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Mechanical Characterization of Materials

Functionality, reliability as well as shrinkage potentials of modern power semiconductor devices are increasingly determined by the mechanical behavior of the used materials.

Use of advanced materials, continuing device miniaturization and simultaneously increasing power densities represent major challenges to the mechanical integrity of power devices. Different mechanical failure modes can lead to production losses or decreased reliability during service, the most important are:


  • Cracking in different metallization / dielectric layers.
  • Delamination of adjacent layers due to mechanical failure of the interface.
  • Damage due to mechanical and thermo-mechanical fatigue.


In order to prevent mechanical component failure a thorough understanding of material and interface properties of the involved materials is required. The small material volumes present in the devices necessitate the use of advanced characterization and micromechanical testing techniques and frequently the development of new characterization techniques.

KAI Competences

KAI has been acquiring leading edge material research and mechanical characterization knowledge by closely cooperating with Montanuniversität Leoben, Erich Schmid Institut Leoben, Max-Planck-Institut für Eisenforschung Düsseldorf and Technische Universität Wien. Key competence has been established in the following areas of interest:

  • Temperature dependent film stress measurements in the range of -55 °C to 600 °C for wafers up to 200 mm.
  • High resolution residual stress measurement in thin films using focused ion beam, X-ray diffraction and transmission electron microscopy based techniques.
  • High-speed curvature measurements on power semiconductor test structures.
  • Quantitative interface adhesion and fracture toughness assessment using microcantilever and nanoindentation based testing.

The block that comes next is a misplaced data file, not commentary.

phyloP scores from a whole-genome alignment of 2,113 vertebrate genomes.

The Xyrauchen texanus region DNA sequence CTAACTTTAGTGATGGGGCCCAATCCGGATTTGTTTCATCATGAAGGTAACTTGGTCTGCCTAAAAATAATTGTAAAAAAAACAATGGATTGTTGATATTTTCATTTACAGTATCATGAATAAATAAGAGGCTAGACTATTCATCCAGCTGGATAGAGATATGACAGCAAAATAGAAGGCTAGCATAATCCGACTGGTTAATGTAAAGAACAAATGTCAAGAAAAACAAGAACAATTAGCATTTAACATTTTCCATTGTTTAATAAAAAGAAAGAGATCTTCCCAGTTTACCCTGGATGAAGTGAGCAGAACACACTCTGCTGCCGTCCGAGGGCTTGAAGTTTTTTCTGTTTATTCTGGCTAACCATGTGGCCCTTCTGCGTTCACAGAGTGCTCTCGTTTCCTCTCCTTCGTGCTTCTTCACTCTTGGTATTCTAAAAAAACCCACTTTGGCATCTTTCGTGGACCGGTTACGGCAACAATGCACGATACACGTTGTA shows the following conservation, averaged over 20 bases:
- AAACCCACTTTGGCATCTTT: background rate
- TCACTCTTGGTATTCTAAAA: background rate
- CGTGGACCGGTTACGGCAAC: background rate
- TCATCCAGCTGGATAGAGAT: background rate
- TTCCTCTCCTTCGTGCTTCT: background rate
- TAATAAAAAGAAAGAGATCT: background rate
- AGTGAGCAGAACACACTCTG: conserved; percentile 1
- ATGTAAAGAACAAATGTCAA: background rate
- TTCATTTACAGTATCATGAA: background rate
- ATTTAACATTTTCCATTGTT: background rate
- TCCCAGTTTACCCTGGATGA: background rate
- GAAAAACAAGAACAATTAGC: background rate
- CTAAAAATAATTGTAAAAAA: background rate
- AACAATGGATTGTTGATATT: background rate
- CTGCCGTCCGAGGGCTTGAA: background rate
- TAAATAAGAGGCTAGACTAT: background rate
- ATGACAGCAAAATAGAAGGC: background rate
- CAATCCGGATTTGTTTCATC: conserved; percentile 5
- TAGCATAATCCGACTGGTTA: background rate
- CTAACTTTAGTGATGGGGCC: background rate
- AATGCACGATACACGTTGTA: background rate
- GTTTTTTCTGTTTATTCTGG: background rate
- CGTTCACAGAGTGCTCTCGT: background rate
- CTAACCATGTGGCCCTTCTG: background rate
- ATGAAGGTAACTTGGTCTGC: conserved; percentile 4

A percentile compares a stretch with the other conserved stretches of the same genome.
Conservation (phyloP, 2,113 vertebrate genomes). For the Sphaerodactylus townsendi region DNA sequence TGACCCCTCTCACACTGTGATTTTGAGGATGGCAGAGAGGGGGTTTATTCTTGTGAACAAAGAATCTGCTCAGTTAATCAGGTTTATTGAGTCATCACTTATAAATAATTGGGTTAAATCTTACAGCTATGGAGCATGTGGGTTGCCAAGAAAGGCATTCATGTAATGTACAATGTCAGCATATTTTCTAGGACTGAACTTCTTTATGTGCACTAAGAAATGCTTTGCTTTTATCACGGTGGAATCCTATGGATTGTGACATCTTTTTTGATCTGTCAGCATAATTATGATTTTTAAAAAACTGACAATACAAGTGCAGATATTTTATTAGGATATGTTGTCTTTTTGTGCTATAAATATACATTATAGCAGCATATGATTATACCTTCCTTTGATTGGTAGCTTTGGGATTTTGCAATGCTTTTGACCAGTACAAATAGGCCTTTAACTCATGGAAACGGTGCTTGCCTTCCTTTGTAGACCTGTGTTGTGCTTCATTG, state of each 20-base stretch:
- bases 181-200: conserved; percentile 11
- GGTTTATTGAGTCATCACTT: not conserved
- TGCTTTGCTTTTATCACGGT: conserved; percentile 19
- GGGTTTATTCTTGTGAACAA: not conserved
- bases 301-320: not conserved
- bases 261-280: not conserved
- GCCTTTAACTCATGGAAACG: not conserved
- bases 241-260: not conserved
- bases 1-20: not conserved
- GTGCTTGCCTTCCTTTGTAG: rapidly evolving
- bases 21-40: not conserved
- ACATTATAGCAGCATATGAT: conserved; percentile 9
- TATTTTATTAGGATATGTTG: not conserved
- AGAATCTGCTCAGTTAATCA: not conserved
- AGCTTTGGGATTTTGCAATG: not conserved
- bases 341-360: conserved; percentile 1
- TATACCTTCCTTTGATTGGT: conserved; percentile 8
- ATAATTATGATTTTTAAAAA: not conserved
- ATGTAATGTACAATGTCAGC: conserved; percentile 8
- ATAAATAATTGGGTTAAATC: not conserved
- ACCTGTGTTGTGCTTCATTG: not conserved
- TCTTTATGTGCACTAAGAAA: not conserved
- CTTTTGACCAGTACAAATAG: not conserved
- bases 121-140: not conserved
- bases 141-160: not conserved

• Temperature dependent micro-tensile testing to investigate the plastic deformation behavior of ductile micro-electronic metallization materials at elevated temperatures.
  • Thermo-mechanical fatigue testing of metallization layers using custom designed semiconductor devices.
  • Mechanical investigations by nanoindentation between room temperature and 500 °C in protective gas atmosphere.

Research Goals

Improving power semiconductor resistance to mechanical failure during manufacturing and service necessitates a detailed understanding of each material in use, the interplay of all materials in the device and the influence of the processing and service conditions.   Answering the following questions drives material scientists at KAI:

  • How are manufacturing methods and processes influencing material microstructure, residual stresses and consequently the mechanical behavior?
  • Which material analysis and mechanical testing methods are necessary to investigate materials used in microelectronics, especially focusing on thin metallic films?
  • How can material models for finite-element-modeling be measured on thin film materials?
  • How can thermo-mechanical thin film degradation be investigated under application relevant testing conditions on lab scale?
  • Can nanoindentation based testing be used as quality control instrument to rapidly monitor fracture and adhesion properties in an industrial environment?